Profound And Sudden Changes In the Gulf of Maine As Once Stable Ecosystems Break Down
|Warming waters inhibit reproduction and increase mortality|
Humans’ best efforts at managing the rapid depletion of New England cod fisheries has fallen short as populations of the once plentiful species continue to collapse. According to a new report from the Gulf of Maine Research Institute, the precipitous decline in cod numbers in the fisheries is due to a marine warming event unprecedented for its scale and speed. Quoted in the Washington Post, lead author Andrew Pershing said that the North Atlantic area had – over the previous decade – warmed faster than any other marine ecosystem on the planet.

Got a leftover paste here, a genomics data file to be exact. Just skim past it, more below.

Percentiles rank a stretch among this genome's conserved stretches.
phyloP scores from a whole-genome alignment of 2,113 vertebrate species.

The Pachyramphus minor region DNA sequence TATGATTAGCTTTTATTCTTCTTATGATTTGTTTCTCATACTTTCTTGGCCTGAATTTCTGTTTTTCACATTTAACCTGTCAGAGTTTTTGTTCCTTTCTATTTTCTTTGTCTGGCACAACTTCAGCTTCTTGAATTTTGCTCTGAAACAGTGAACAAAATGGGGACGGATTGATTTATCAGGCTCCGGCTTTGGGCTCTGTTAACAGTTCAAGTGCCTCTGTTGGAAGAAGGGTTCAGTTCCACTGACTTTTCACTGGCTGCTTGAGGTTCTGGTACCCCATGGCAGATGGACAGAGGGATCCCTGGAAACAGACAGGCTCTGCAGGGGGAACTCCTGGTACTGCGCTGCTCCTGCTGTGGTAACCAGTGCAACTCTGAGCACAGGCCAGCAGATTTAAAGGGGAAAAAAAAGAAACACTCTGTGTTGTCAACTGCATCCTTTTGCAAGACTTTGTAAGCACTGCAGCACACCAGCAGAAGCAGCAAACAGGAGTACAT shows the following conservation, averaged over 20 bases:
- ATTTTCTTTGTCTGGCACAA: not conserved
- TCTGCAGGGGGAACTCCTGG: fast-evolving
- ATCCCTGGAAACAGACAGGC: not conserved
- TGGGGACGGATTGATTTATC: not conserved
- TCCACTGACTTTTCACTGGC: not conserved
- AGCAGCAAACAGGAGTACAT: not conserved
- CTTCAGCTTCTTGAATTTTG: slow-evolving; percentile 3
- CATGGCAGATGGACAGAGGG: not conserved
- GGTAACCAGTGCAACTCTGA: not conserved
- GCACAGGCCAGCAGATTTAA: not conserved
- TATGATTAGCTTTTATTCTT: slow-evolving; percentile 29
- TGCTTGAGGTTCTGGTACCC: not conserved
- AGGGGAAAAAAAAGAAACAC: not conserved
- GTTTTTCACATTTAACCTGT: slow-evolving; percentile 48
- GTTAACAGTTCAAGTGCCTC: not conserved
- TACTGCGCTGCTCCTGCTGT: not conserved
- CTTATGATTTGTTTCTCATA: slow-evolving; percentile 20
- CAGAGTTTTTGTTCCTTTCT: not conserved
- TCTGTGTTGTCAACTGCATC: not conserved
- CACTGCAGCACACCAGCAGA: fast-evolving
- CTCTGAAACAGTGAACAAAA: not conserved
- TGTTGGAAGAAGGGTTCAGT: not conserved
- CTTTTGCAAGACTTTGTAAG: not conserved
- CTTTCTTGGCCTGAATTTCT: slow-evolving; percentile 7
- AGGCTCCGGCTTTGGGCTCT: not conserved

The research was also conducted by NOAA Earth System Research Laboratory.
The average surface temperature of the world’s ocean has increased steadily over the last century. The rate of increase is accelerating. In addition to challenges afflicting West Coast marine populations, the North Sea has experienced similar rapid warming over the past decade, leading to a major of the haddock population in that body of water as well.
The degree to which commercial fish populations successfully migrate north remains to be seen, but one this is certain. There is only so far they can go before there is no where left to hide.
According to virtually every scientist not on the payroll of the fossil fuel industry, we are only at the beginning of the warming period.